Long before I signed the "official" divorce papers, I noticed and experienced more than a few red flag moments that made me realize my marriage was over. Some of them were completely obvious but others were, well, not so much. It's not easy to recognize and accept the relationship you thought would last forever, is dead. It's downright humbling and sad as hell to admit, actually, even to yourself. I mean, no one goes into a marriage knowing it will fail, but some people just aren't good together. Unfortunately, it's not always clear until you've made a promise in front of your family and friends.
My first marriage began shortly after my high school graduation. As two naive, hopeful kids in love, my (then) husband and I refused to believe we'd end in divorce (like our families said we would when they protested our engagement). For four long years we tried to salvage our relationship the best we knew how but, in the end, it wasn't enough. We lacked key relationship elements in all the right places and contributed too much to what made our relationship so wrong. When it came down to it, those two naive, hopeful kids in love couldn't be more wrong for each other.
Relationships are hard regardless, but at a time when my now ex-husband and I should've figured out who we were and what we wanted out life, making a relationship work was nearly impossible. He took a full-time job as a land surveyor while I hopped from gig to gig, looking for my place in the world. Our finances we a constant issue and, aside from all the love that brought us together, we had little else connecting us to one another. I look back on this time with much regret, because I missed out on getting to know myself (and I denied him that right, too).
When we finally split we realized we had committed to something far bigger than we appreciated or could handle. While I'm grateful for the experience now (because all the steps led to my now husband of nearly 10 years), I'm also thankful I recognized the red flag moments our marriage was done. It's not easy to say goodbye to someone you love, but I'm positive it was for the best. With that, here are some signs I knew my marriage was, well, doomed:
When We Stopped Talking To Each Other
Not long after we were Mr. and Mrs., my new husband and I began to drift apart. It was gradual at first, as conflicting work schedules interfered with our time together. However, by the time I realized how much the distance impacted us, it was too late. No matter how we tried to recover from those months of non-communication, we couldn't. Ultimately, the damage had been done.
At (barely) 18 years old, I see how immature we were and how immature I was. Communication was something we thought we worked at, but we didn't work hard enough.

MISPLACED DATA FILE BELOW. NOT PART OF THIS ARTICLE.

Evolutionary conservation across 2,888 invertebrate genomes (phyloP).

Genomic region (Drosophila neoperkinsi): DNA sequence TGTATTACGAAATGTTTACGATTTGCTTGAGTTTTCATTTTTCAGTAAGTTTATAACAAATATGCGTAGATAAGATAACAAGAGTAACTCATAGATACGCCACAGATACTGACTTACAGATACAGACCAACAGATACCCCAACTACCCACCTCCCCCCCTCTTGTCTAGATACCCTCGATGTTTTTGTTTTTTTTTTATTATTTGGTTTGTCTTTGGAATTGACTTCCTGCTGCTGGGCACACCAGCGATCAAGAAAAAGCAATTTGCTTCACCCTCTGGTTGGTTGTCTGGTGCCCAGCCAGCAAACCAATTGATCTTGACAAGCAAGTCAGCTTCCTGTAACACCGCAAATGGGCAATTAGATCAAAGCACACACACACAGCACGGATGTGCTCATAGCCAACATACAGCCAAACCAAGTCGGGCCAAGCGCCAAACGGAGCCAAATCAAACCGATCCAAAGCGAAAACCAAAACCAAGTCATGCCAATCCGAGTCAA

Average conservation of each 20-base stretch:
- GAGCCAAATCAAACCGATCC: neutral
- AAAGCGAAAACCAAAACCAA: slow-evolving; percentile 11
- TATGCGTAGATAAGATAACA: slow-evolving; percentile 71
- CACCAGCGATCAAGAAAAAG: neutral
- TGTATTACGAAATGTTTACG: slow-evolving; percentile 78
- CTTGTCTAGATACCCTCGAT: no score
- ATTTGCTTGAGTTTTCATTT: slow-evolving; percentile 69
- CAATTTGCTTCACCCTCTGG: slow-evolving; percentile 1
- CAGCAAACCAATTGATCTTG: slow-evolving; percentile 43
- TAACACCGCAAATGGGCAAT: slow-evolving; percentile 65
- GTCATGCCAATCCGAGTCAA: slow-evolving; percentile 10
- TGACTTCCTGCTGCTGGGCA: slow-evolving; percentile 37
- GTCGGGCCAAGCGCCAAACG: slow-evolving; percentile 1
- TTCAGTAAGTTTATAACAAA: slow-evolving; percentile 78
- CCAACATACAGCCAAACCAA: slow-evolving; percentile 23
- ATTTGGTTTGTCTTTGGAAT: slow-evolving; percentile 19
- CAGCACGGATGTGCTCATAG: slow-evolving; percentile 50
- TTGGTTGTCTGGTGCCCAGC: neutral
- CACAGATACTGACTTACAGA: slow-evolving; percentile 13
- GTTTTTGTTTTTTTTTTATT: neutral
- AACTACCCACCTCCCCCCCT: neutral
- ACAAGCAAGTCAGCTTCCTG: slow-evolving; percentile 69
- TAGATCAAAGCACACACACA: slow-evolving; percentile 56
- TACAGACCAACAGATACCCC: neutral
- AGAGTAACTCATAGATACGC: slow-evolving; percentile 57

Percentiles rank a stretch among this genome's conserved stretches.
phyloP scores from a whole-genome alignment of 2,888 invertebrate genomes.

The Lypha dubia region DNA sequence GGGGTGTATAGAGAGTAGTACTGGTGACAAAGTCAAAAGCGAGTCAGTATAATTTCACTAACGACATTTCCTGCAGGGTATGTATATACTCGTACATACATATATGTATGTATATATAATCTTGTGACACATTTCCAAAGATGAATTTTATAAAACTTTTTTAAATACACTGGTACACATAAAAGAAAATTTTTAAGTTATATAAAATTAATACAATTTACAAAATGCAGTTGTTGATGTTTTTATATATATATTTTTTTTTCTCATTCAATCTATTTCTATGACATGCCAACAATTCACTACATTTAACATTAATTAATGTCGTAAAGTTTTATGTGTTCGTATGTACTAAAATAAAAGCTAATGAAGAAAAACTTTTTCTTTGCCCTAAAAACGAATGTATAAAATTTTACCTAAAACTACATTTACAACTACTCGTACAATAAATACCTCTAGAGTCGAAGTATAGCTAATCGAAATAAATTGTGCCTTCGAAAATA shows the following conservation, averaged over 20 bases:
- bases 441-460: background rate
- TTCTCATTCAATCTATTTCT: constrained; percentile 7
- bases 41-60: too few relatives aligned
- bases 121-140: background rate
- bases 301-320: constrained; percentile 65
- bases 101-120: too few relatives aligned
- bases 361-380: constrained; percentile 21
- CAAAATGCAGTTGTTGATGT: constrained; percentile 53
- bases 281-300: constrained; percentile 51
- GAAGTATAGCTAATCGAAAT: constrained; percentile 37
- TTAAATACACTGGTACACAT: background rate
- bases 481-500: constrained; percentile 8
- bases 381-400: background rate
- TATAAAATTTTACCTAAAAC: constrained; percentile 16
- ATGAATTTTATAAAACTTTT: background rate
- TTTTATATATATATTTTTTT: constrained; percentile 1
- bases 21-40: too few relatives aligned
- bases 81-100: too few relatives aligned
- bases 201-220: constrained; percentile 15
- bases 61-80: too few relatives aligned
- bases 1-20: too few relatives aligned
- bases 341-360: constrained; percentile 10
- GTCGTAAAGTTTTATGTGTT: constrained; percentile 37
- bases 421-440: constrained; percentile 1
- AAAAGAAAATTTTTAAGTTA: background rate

When We Spent More Time Apart Than Together
With our opposing schedules, the first Christmas season we spent mostly with our friends, but separately. He with his, and me with mine. It was strange time where we hadn't been talking much, the arguments had drained us both, and time away felt better than time together.
I can't speak for him, but when the choice was given to go out with him or do something on my own, I'd have chosen the latter. Our marriage was riddled with holes that I carefully stepped around, hoping not to fall in. No matter how much I cared for him, not at any point did it feel "easy."
When We Couldn't Agree On Much Of Anything
Back in high school we disagreed regularly. So, honestly, why would I think it'd be any different as a married couple? Reality check: it wasn't. It got worse, actually. Because, you know, life and being a responsible adult is more than going to class and spending nights and weekends together while our parents paid the bills. The longer we remained married, the more I saw how completely different we were and how, despite our best intentions, we were all wrong for one another.
When Friends Took Precedence Over Our Relationship
During a pivotal point of our relationship, when we tried to decide whether or not to separate, my husband had spent all of his free time traveling with friends while I worked. His decision to choose friends over his marriage (a decision I probably would have made took to be honest) shows how low on the priority totem poll our marriage really was. We weren't ready for that level of commitment when we got married, and we weren't ready four years later, either.
When We Stopped Trying
You know all those sweet things that happen when you're first in love? The things you hope will last and will define your love for decades to come? Those things became non-existent in my marriage. Not only did we stop talking to each other, but we gave up on nearly every aspect of staying in love. No more celebrations for birthdays or date nights. No more cuddling or "for no reason" letters declaring our love. We stopped trying to truly live our lives together and, as a result, we fell out of love.
When Little Things Became Big Things
It wasn't just the continuous arguments that were red flags. It was everything. Anything that ended up being remotely "wrong" was blown out of proportion. We couldn't find a way to come together or to be together, without making the little things very, very big things.
Eventually, we both came to the conclusion that this thing — our relationship — was the big thing that wasn't working. At all.
When It Felt "Over"
The biggest red flag moment I can pinpoint was the moment, not long after our nuptials, when I experienced this palpable gut feeling. I knew I loved this man, but that love was the only thing I was sure of. There were so many issues I had to actively ignore in order to stay married and "prove people wrong," but in doing so, I actually made those issues worse.
At the end of four years, when the fight had exhausted us both, a calm came over me and I knew: it was over. It was sad to think of giving up on our future together, but I just knew it was for the best. Turns out, I was right.